Science is the way forward

2011-11-26 15:08

Nothing better illustrates the crucial role that science must play in farming in Africa than the contrasts in agricultural productivity between our continent and the rest of the world.

Food productivity has increased globally by 140% in recent decades, but the figures for sub-Saharan Africa over the same period show a fall.

What these dismal figures underline is how Africa’s agriculture has been cut off from the scientific advances that have transformed yields in many other parts of the globe.

We can see the impact of this neglect across our continent, where a third of people in sub-Saharan Africa are chronically hungry, the highest proportion in the world.

Hunger and malnutrition are a catastrophic brake on progress, damaging every aspect of lives.

This feeds into the wider economy and society, with increased healthcare costs, poorer productivity and economic growth.

As if this isn’t bad enough, climate change is making these challenges worse. Africa’s citizens may have done little historically to add to the carbon emissions in our atmosphere, but that does not mean our continent will escape its impact.

Our experience in Ghana shows how harnessing science can help transform agricultural productivity.

 By giving farmers access to the latest scientific knowledge and, crucially, providing them with the support to make full use of it, the results can be truly remarkable.Cocoa production, a vital cash crop for Ghana, has been virtually tripled in a decade.

There have been dramatic increases, too, in cereals and staples. Within a decade, Ghana went from a position where it failed to produce enough food to feed its own people to producing a healthy surplus for export.

As we have seen in many other parts of the world, the transformation in agriculture is a powerful driver for wider progress.

Ghana became the first African country to meet its millennium development goal of halving poverty seven years ahead of schedule.While this dramatic improvement in Ghana’s agriculture is perhaps the most sustained example of national success, the achievements are by no means unique.

Across Africa – where strong partnerships are being forged between science, farmers and national governments – we are seeing similar results.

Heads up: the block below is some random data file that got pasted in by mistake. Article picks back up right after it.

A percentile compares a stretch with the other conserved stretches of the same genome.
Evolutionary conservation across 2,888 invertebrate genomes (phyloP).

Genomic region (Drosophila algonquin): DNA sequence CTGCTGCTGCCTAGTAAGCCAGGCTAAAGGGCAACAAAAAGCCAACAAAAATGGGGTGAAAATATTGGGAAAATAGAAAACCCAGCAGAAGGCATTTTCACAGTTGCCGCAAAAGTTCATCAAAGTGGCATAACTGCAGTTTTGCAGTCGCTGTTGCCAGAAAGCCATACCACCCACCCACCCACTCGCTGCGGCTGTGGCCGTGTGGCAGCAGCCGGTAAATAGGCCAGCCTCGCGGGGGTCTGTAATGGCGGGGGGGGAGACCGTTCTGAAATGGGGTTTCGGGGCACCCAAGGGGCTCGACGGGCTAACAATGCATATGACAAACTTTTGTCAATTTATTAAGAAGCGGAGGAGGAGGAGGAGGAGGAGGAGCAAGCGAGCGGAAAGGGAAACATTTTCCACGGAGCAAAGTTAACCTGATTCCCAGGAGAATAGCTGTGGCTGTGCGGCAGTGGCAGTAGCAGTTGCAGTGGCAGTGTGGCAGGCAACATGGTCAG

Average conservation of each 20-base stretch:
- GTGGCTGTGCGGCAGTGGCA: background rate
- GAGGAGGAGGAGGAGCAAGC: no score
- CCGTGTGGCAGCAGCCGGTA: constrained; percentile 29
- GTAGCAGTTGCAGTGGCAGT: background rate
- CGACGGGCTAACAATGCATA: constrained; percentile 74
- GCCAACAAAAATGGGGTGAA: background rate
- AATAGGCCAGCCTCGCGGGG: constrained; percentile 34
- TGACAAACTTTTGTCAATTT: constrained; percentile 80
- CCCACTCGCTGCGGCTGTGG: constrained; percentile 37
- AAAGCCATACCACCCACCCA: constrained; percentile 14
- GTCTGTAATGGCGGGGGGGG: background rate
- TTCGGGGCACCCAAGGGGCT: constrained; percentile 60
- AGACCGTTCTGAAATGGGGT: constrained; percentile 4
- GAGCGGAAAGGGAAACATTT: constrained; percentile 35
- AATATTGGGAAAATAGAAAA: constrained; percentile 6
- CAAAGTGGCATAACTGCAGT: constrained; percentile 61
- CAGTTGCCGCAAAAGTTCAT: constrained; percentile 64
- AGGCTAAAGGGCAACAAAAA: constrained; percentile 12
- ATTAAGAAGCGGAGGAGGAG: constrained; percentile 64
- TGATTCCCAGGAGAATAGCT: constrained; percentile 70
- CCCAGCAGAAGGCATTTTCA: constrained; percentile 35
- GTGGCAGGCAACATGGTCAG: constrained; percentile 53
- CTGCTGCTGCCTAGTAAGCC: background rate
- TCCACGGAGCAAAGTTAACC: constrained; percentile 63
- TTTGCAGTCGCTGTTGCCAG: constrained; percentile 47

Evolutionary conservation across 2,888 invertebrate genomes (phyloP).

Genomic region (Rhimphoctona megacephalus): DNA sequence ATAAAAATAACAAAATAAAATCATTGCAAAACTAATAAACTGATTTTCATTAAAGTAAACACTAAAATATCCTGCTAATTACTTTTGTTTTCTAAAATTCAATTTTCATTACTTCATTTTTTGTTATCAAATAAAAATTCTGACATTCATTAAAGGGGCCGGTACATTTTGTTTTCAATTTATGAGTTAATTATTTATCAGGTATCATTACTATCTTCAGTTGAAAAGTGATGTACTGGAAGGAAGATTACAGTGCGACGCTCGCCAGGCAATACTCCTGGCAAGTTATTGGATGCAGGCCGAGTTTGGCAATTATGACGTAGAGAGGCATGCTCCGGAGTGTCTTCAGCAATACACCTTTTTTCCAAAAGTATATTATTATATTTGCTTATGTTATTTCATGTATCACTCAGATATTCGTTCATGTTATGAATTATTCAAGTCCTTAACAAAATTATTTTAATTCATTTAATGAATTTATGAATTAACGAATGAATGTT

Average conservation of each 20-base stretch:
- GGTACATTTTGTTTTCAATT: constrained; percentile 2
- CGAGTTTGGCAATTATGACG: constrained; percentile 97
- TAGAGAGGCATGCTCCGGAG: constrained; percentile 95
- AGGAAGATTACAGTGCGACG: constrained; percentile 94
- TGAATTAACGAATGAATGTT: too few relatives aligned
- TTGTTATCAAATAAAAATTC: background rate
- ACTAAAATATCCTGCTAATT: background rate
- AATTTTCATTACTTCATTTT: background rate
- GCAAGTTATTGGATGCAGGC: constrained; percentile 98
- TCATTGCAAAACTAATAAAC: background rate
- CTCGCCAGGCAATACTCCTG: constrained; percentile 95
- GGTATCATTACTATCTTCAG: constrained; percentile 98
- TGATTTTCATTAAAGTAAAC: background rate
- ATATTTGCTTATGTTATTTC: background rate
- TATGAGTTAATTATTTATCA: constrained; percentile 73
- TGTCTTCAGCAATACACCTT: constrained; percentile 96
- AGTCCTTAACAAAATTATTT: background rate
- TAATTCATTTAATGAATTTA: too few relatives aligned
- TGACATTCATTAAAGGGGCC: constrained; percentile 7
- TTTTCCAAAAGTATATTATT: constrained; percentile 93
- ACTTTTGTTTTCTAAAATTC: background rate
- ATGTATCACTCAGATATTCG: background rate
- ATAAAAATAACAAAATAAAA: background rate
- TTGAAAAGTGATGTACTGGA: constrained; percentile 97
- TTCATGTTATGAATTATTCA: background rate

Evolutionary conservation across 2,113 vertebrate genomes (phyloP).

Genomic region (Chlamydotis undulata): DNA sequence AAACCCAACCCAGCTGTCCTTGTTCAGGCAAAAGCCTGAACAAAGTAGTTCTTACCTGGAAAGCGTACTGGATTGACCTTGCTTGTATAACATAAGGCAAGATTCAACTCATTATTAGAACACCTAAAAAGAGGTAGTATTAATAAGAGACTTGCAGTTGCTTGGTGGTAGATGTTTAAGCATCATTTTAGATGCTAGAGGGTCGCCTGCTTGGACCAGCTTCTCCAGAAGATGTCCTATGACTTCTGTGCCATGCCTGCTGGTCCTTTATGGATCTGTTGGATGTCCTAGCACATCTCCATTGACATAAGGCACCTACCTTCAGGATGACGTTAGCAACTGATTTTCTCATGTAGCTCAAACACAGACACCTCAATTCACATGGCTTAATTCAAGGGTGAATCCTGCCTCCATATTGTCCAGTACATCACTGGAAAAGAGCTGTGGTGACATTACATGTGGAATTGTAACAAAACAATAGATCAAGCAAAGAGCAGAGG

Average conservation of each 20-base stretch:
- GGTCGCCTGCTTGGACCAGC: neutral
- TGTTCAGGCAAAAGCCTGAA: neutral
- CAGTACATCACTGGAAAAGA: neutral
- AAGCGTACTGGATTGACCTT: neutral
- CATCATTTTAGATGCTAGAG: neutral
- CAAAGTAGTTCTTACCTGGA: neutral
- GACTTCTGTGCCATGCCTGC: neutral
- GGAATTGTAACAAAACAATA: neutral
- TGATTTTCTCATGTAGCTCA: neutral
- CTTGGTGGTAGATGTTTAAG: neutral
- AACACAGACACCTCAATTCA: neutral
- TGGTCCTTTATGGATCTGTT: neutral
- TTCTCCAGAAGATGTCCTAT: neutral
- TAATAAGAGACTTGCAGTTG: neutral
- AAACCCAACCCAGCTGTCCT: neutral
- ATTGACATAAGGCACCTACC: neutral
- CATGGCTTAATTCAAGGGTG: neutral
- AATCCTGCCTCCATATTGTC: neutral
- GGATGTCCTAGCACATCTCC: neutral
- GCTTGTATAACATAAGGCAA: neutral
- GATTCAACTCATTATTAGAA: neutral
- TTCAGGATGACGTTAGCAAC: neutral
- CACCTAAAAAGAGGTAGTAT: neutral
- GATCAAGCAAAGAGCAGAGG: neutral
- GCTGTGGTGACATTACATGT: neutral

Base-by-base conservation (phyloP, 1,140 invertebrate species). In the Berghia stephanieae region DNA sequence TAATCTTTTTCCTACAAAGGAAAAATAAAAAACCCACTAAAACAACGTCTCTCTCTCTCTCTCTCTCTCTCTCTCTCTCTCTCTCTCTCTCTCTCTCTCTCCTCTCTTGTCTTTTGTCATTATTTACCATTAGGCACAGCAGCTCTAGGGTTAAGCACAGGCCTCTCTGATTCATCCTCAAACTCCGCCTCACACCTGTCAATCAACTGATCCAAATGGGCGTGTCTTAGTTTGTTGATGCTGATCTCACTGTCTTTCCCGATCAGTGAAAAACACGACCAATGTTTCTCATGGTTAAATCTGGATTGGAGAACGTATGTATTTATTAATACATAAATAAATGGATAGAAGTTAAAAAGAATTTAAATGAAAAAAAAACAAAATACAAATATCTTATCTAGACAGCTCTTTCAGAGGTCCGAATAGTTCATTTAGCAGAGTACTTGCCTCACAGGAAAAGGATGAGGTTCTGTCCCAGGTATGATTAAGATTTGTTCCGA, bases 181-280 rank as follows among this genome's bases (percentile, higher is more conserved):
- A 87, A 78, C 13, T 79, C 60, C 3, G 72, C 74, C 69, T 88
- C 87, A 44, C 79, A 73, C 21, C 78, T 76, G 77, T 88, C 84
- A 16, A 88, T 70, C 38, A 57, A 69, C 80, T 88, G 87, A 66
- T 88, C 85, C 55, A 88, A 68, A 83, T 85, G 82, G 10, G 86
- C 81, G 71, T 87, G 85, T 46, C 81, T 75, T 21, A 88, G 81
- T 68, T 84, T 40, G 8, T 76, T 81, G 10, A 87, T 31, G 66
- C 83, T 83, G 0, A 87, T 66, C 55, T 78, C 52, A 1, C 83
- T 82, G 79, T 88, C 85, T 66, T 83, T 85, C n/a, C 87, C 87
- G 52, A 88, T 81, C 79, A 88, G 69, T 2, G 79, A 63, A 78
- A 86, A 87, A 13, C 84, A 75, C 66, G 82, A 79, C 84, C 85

The task now is to strengthen and expand these partnerships, a central aim of the Pan-African Chemistry Network, which met in Ghana last week.

We need to bring together research institutes from across the continent and beyond to develop new crop strains that can flourish in African conditions.

With rains becoming more irregular, this must focus in particular on crop varieties that can thrive on less water. We also need to develop new farming techniques that make the most of every drop of water there is.

One of the major reasons why Africa is behind is that only a small proportion of land under cultivation is irrigated. Water-related issues are compounded by a multitude of other challenges.

Transportation of foodstuff from rural producers to cities is severely hindered by poor roads, driving prices ever higher.

The inability to process foodstuff locally forces developing nations to export their produce cheaply and purchase final products at higher costs.

The long-term solution must be to promote truly sustainable agriculture both in smallholdings, which continue to produce the majority of Africa’s food, as well as in large-scale commercial farms.

As the conference in Accra demonstrated, we are seeing a determined effort by the scientific community to collaborate to find solutions. If we get all this right, the future for farming on our continent is bright.

» Former Ghana president Kufuor (2001-2009) is this year’s World Food Prize Laureate

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